Wee thing that bugs me: Normal users can do system administration operations

I have one administrator user, X, and a few normal users, A, B and C.

When logged into one of the normal users, e.g. A, and doing something system administration, e.g. opening the Software program and upgrading packages, I am presented with user X’s password input field. When user X’s password is correctly entered, the system administration operation starts and successfully finishes, under user A’s session.

This is very strange to me. Why would a normal user, not an administrator, even be presented with the option of doing system administration things?

Is there a way of changing this (very strange) default behaviour?

Thank you for your time!

It has been pretty standard to prompt for elevation in the GUI for a long time now (over a decade?).

This level of convenience is preferred by many. I am not aware of any mechanism to disable this functionality, but it likely exists as Linux is big on options in general.

At a lower level, it is my understanding, that this does not actually execute as user A but rather prompts to execute that process as user X once credentials are entered that process runs in the existing view, as auth succeeded, but is actually running as user X; not user X giving user A permission.

Hope that helps add some context.

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The process runs as root. Or better as if it would have been started with root. Hence the process has root’s privileges and can do whatever root can do.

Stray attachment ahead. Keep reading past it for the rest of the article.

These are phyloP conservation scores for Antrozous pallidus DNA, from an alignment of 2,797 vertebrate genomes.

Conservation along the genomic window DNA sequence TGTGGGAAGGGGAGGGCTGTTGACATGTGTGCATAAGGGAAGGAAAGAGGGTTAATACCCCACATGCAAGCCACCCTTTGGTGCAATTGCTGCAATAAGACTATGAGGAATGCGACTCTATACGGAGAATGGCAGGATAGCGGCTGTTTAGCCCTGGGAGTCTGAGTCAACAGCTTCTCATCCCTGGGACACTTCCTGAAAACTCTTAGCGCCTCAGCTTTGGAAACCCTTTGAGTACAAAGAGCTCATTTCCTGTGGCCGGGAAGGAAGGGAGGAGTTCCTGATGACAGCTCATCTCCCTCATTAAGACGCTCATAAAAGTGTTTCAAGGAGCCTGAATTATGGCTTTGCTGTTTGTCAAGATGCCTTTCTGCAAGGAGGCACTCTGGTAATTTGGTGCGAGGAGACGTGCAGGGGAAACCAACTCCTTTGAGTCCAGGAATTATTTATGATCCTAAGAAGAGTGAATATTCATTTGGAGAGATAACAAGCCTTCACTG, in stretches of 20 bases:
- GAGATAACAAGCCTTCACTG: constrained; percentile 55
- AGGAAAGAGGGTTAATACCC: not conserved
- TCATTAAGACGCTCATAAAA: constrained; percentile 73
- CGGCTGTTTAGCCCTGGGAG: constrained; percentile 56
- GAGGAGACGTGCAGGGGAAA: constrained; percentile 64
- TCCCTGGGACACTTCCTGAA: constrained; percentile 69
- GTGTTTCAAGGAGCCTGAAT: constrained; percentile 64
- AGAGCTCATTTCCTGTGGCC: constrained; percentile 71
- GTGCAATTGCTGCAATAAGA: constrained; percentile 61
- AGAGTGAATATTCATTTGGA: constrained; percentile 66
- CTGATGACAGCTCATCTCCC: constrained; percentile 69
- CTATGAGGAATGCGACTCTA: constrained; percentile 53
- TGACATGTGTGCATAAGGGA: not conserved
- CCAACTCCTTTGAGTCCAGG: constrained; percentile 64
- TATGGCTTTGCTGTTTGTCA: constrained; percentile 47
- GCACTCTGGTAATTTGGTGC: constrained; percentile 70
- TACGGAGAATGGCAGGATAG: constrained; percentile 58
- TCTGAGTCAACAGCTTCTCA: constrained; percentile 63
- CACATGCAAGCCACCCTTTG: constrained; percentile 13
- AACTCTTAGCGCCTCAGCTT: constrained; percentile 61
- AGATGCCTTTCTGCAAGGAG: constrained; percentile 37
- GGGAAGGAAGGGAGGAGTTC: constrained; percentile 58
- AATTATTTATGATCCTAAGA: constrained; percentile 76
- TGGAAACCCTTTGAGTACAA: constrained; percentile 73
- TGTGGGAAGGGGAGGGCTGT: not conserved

It’s just that user X has the privilege to start processes in the name if root, which has to be confirmed by user X entering his password.

Every user can do this if the user is member of the group ˋsudoˋ. Alternatively ˋsuˋ can be user to get root privileges. I think if all members of the sudo group will be removed from the group than nobody can use sudo and your left with su. Better double check that by reading the debian docs or so. I don’t want that anybody gets locked out.

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There’s your problem right there. Don’t tell “normal users” the password for user X (an administrator user) and there will be no need to override any behaviour.

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